By Tricia Ferrone - 04/19/10 09:33 PM EDT
How ironic is it that after working on historic healthcare legislation exhausted staffers are ready to close the books on their own history-making careers on Capitol Hill. Staffers from both sides of the aisle literally worked night and day negotiating and drafting the 1,990-page bill. Now, with their work done and their strength sapped, fatigued staffers are saying, “I’m done.” No one should be surprised when many of these talented, dedicated people leave the Hill in search of a healthier work environment.
Staffers considering leaving the Hill will weigh several factors in making their decision, but work-related stress may be a determining factor. As one senior staffer noted, “For the last year and a half, we worked constantly at a fast-driven pace and sacrificed our personal lives. Now that it is over, it is time to move on.” The precedent already exists. According to research conducted in previous years by the Congressional Management Foundation, half the staffers who plan to leave the Hill cited work-related stress as a primary reason for going. They also said unpredictable schedules and unmanageable workloads are their greatest sources of work-related stress.
As a former staffer, I know that even a little downtime can help combat the effects of stress. I also know that work-related stress is not restricted to any specific group of staffers. It is omnipresent, and no staffer is immune to its immediate or long-term effects. Huck Gutman, chief of staff to Sen. Bernie Sanders (I-Vt.), acknowledged the seriousness of stress on Capitol Hill to me. “Chiefs of staff frequently discuss the difficult conditions in which our legislative staff work, leaving them exhausted and with little time to develop the fullness of life that each of us should be pursuing.” Congress needs to be mindful of this situation, especially as begins a seven-week legislative stretch.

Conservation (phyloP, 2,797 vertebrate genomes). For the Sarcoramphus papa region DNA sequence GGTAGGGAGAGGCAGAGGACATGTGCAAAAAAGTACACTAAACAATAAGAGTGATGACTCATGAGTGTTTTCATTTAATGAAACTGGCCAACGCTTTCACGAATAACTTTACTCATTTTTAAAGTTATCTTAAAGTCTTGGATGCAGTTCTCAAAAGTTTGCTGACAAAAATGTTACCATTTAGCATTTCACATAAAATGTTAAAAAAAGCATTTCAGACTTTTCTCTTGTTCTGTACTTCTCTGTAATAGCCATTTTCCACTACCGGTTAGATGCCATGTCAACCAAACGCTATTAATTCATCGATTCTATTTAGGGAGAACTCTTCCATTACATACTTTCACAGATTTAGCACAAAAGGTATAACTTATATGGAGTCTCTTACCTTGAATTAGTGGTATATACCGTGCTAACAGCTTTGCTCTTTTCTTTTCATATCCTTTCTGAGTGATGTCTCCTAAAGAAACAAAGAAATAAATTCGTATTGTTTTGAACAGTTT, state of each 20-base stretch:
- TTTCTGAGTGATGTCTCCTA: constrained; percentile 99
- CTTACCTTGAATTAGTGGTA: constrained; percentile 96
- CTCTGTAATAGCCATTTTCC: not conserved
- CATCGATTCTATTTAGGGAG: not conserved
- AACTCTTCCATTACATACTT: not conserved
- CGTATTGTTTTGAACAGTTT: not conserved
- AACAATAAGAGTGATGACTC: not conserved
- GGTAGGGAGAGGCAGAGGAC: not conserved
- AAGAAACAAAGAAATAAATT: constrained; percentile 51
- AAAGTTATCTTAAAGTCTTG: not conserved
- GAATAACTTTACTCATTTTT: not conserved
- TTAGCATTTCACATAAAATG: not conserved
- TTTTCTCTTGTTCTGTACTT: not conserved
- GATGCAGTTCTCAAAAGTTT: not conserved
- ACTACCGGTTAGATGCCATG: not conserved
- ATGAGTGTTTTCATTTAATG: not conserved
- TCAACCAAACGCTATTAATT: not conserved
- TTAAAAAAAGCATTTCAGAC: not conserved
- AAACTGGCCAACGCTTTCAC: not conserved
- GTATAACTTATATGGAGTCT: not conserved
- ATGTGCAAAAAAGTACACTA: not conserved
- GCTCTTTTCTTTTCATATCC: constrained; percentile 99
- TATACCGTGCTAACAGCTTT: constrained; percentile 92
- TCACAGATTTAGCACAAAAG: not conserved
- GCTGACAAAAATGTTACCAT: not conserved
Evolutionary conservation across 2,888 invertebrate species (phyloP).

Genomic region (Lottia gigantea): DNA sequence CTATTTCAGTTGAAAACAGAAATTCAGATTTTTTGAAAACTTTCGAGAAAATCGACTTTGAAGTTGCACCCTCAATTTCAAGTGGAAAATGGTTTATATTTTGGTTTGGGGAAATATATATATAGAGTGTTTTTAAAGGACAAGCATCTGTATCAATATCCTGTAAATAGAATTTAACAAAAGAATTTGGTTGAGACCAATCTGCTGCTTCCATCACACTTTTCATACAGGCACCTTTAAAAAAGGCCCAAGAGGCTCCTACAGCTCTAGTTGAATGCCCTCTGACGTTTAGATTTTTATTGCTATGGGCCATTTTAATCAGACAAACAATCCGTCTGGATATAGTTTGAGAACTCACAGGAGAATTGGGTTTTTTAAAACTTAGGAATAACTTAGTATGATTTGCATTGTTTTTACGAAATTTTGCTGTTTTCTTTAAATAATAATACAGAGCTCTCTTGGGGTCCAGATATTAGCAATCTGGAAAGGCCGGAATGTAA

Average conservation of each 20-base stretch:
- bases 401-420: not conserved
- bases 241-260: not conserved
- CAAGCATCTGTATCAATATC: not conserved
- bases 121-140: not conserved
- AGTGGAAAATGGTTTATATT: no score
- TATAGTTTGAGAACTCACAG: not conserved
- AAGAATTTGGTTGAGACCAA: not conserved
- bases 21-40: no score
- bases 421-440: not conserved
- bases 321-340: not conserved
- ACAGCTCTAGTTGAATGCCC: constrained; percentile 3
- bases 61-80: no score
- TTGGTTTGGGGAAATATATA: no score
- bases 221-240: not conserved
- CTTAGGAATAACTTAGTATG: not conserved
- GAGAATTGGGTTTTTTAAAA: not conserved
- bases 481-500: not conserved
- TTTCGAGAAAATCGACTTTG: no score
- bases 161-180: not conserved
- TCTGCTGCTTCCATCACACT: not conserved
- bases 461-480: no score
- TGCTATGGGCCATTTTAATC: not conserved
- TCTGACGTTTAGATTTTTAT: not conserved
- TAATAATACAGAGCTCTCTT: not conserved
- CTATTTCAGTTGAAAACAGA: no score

Although staffers are frequently overburdened and underappreciated, they remain passionate and devoted to their work. They accept the Hill’s high-stress environment as tradition and even a rite of passage — the message is: Fasten your seatbelts and ride the wave. They focus more on intrinsic rewards, like the satisfaction of participating in the legislative process. However, staffers are human and they will reach a saturation point. Why and when they reach that point depends on where they are in their careers and how work-related stress affects their quality of life.
Baby boomer staffers already on the brink of leaving may find working in a high-stress environment harder to justify. Few will stay longer than necessary. Gen X staffers with a growing appeal for a comfortable work-life balance will find attractive job opportunities off the Hill harder to resist. They will not hesitate to exercise their options. As for Gen Y staffers, they may be motivated and dedicated but they place a high value on quality of life. They also expect employers to help them balance their professional and personal obligations. It’s a good guess they will not be inclined to tolerate the Hill’s high-stress environment for too long.
A shift in staffers’ work attitudes already exists. Staffers no longer plan to spend most of their professional careers on the Hill. Now, on average, a staffer only spends collectively about five years working on the Hill. That is a high turnover rate particularly for an institution valuing dedication of service. It is quite possible that the rate will surge as more Gen Y staffers join the ranks. Congress may need to put its seatbelt on. It definitely needs to put its thinking cap on because when staffers leave they take their institutional, legislative, and political knowledge and experience with them.
Staffers leave the Hill for a variety of reasons. Work-related stress should not be chasing them away. If the current situation continues to fester, Congress may soon face a brain drain — serious problems attracting, developing and retaining an experienced workforce. The efficacy of the Congress will suffer, and any way you do the math, it’s the American people who will lose in that equation. The time is now for Congress to take some pages from its own legislation and practice some in-house healthcare reform.
Ferrone served as personal assistant to Sen. John Kerry (D-Mass.) from 1988-2008. She is now a life coach, living and working in Washington. Her e-mail address is firstname.lastname@example.org.